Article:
14 February 2012 - Bruce Cockburn has toured in many ways in a career that has spanned over 40 years.
This will be second time that the Canadian music legend has toured as the father of an infant. His daughter Iona was born November 20. Her mother, Cockburn’s longtime girlfriend M.J. Hannett, is on maternity leave from her job in San Francisco. So, the three will travel on a tour bus as the 11 time Juno Award winner comes to the Playhouse in Fredericton on Friday, February 17 as part of a 12-show east coast tour which began in Quebec City February 10.
How will it go?
"Better ask me later," Cockburn quipped.
However, the timing works. Cockburn was to have played a solo show last fall in support of his 31st album Small Source Of Comfort. The October tour dates that would have ended a tour that started in March needed to be cancelled due to pneumonia and a partially collapsed lung.
The show will "defined by the new album”, in Cockburn’s words. The typical Cockburn pattern is 20 or so songs, about half of which are the new album’s material.
"The other half of the songs I will play are a cross-section,” he explained. "There are some obvious ones, and there are also some of my older songs."
In recent years, the shows have had some sure bets like Lovers In A Dangerous Time early and Wondering Where The Lions Are late. They are always sprinkles of his wide canon from the 70s, 80s, 90s, and this millennium.
A self-aware legend, Cockburn admitted, "A challenge is to avoid filling a couple of hours with long, slow songs!"
With respect to gear, Cockburn will be playing his Manzer 6 and 12 string acoustic guitars and a baritone guitar. He will also be bringing his dulcimer, issuing a heads up for Arrows Of Light on the set list. When asked, Cockburn lamented that he had forgotten his charango in San Francisco.
Cockburn still owns his home in Ontario. "Now, though, I have a family based in San Francisco and I am enjoying that hugely, and we still get to travel some of the time."
That travel has been Cockburn’s hallmark for the bulk of his career.
Much of it relates to weighty matters, but he had an enjoyable trip last summer to see his 35 year old daughter Jenny Cockburn, who is doing her PhD research in Anthropology in the highlands of Bolivia.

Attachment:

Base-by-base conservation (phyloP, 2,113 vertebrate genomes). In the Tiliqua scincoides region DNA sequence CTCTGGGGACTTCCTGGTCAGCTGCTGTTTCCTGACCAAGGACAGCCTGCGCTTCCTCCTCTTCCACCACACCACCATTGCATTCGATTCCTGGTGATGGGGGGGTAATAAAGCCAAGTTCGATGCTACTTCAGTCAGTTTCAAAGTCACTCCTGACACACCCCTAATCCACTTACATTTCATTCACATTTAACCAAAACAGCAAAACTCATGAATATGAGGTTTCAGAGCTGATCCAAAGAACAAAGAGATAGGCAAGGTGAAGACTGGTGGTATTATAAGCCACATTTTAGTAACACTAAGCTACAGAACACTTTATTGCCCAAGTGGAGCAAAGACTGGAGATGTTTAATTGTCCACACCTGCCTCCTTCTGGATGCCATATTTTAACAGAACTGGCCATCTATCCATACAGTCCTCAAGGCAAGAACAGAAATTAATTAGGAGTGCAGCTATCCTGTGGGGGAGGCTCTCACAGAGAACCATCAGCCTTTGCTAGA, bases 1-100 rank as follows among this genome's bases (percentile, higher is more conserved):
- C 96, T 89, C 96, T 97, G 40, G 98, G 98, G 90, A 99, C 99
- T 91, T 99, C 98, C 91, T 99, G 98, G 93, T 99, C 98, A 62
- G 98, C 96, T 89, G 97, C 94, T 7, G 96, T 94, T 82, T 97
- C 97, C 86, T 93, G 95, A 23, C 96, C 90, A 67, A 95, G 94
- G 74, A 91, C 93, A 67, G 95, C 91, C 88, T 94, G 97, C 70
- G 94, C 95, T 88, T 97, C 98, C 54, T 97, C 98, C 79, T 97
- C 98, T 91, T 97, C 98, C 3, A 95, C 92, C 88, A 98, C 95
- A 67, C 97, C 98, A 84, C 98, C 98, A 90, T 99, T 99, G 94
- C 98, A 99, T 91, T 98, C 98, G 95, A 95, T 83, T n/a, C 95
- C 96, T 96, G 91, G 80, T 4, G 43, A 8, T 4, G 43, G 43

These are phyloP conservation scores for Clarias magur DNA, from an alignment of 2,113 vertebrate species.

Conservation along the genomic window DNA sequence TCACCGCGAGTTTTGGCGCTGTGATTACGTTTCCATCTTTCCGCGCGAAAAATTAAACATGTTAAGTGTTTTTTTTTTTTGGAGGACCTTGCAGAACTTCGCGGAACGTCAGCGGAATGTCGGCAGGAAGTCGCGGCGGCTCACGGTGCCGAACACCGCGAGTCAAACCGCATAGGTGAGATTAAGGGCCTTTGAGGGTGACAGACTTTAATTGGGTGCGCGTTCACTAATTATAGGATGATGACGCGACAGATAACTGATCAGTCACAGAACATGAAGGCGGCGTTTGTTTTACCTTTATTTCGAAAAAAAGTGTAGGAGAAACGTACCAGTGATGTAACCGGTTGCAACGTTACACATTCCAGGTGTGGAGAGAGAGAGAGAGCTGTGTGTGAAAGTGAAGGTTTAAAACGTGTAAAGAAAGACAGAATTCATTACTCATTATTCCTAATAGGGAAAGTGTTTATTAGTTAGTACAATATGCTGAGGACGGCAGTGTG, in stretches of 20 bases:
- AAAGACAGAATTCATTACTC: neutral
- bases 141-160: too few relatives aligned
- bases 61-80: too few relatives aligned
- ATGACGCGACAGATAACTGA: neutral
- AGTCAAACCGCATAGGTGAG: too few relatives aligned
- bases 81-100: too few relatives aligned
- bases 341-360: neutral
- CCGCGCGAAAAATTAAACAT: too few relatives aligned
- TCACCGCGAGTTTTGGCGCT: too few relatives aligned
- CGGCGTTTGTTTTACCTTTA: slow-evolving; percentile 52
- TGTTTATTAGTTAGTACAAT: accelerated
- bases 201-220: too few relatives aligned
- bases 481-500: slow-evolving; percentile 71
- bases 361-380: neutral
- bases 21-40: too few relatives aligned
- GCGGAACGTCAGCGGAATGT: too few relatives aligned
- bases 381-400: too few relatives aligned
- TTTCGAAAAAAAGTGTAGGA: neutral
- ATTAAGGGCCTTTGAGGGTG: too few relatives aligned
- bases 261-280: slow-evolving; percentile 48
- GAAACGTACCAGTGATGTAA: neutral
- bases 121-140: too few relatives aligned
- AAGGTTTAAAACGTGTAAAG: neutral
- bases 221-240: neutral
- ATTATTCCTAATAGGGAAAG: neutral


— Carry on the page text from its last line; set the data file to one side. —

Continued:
Cockburn’s world engagement and inner quest is the glue of his most potent work through the years. He cares deeply about the world and its people, but he offered, at once, a quip and a truism when asked how one should engage with the world:
Cockburn clarified that the whole matter is much more involved than that.
"There is a balance between being part of the world and being connected to the inner self. The inner connection has to inform one’s connection to the planet and the people you meet."
He conceded, "It is east to think of the world as scarier and scarier. I also see a tension between the forces of chaos and the forces of love."
Lamenting the "very negative” side of Christianity of North America in a particular form, Cockburn clarified that he decries "tribal notions" of any religious belief that would be "a cause for which they are willing to kill other people".
At age 66, Cockburn is also very aware that things have changed over his lifetime.
"I grew up in the relative simplicity of the Cold War world. Now, it’s all about money.
"We are confronted with money versus tribal religious identification."
He is encouraged, though. Cockburn stressed, "A lot of people are trying to get at the more visceral things that connect us.
"We should look for these connections – build real community rather than ‘us’ against ‘them’ – even if some of ‘them’ scare me."
Cockburn has every intention of making music and writing music as long as he is able. His composing has had rare dry spots, such as about 10 years ago, but Cockburn has what he called "fits of creativity which might produce more than one song".
Looking back, he said, "My life so far has been marked by longer or shorter periods of apparent predictability.
"The finger of fate continues to direct my movement."
That movement sees this beloved Canadian legend come to The Playhouse one more time February 17.
~ Wilfred Langmaid for the Daily Gleaner.